Minister of Health, Donville Inniss, examining some of the??items on dental care on display at the health fair. (A. Gaskin/BGIS)??

Barbados’ national profile shows that most health care challenges are, at the individual level, preventable and manageable.

And, according to Health Minister, Donville Inniss, this is a sign that Barbadians are not doing enough in terms of early diagnosis, care and treatment of major illnesses, especially Non-Communicable Diseases.

Mr. Inniss was at the time addressing students of the Samuel Jackman Prescod Polytechnic (SJPP) at the start of their fourth annual health day, fair and HIV Food Bank drive at the institution’s Wildey campus, today.??

While noting that he welcomed any opportunity to speak with young people about health, he described the fair’s theme, Your Health Status is Your Responsibility, as "simple and profound as one could want it to be." ????????????????????

"The responsibility lies with you, the individual, to know your health status. Start treating your health as a priority. Put your health ahead of your cell phone, liming in the bar, going overseas on vacation, buying a new car or simply doing nothing…Do not pass the buck. Do not put off till tomorrow that which you can do today. It may save your life," he cautioned.??

He urged members of the public to get their blood pressure checked, and warned about dismissing persistent symptoms, and called on men in particular not to delay visiting a clinic to have a Prostate-Specific Antigen (PSA) test.??

"…Human nature is such that if you wake up a morning and see a rash all over your body, then you may immediately rush off to the doctor without even taking a bath or brushing your teeth – such is the urgency. However, if you start to feel lethargic or have an occasional tingling in the toes, you are apt to dismiss such [symptoms] and it may take a year or two before seeking the advice of a doctor… We seem to have dismissed the old saying that ???an ounce of prevention is worth a pound of cure,’ he contended.

The Minister stated his intention to continue to be frank with Barbadians to give them a better appreciation of the health situation, whilst at the same time, giving them the opportunity to help government to identify solutions.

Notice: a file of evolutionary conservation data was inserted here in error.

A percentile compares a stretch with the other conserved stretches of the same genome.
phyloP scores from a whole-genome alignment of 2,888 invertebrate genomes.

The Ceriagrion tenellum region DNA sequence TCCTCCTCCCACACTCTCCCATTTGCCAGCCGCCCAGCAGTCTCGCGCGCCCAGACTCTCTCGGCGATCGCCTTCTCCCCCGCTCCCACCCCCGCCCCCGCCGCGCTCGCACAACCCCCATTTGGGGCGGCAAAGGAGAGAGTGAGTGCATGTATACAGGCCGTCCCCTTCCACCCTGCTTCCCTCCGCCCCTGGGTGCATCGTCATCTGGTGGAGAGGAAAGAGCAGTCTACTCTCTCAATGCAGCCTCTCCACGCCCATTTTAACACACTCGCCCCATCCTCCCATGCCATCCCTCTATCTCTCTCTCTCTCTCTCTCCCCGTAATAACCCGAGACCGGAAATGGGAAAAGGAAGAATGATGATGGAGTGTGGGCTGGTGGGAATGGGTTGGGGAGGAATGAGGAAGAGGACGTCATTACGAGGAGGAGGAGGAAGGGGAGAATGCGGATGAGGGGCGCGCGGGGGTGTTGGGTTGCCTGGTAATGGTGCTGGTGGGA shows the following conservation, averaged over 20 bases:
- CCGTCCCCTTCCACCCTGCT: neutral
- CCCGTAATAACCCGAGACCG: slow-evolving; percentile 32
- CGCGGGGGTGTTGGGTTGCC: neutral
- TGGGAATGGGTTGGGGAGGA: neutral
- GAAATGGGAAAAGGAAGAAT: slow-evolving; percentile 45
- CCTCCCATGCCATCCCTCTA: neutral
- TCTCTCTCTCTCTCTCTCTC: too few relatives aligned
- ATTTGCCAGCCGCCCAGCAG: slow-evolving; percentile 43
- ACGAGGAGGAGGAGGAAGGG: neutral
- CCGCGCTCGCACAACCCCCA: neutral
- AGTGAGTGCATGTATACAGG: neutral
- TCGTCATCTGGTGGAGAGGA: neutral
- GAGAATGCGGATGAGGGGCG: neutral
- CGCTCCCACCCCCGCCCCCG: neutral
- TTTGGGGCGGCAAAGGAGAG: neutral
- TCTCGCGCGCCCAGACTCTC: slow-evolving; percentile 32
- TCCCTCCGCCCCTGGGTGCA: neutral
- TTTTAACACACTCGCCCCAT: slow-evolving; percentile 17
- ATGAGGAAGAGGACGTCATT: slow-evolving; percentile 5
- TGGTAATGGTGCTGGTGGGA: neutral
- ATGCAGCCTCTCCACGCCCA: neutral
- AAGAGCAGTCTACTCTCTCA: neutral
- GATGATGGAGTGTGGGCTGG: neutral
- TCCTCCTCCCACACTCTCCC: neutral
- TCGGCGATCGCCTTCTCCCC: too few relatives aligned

"Above all, it helps our citizens become more aware of what each person can do to lead healthier lifestyles and to help contain the national cost of health care. I am satisfied that this approach has begun to yield fruit.?? The incidence of cancers, diabetes, hypertension, respiratory illnesses and sexually transmitted diseases continue to take their toll on the lives of so many in our society. Not only are we speaking of mortality rates, but also the fact that so many sick days are recorded in the workforce, low productivity, loss of income to families and disruption of family units, all have severe social and economic consequences to individuals, families and societies," Mr. Inniss stated.

Chairman of the Board of the SJPP, Desmond Browne, mentioned the institution’s plans to improve student services, including the stationing of a nurse on campus.

"That kind of service is needed.?? There are a number of students from year to year who have several challenges in terms of their social needs, health needs and sometimes even issues of moral responsibility.?? Within the staff that we have here we must begin to roll out structured programmes to deal with these issues.?? You [students] are an age group where you are not only vulnerable…?? Whilst I have also remarked that a single counsellor cannot deal with all the issues at the Polytechnic, we have to begin to look at ways of mentoring, providing advice, guidance and encouragement," he indicated.

The Health Fair was sponsored by the Technical Vocational and Education and Training Council and the Insurance Corporation of Barbados Limited.


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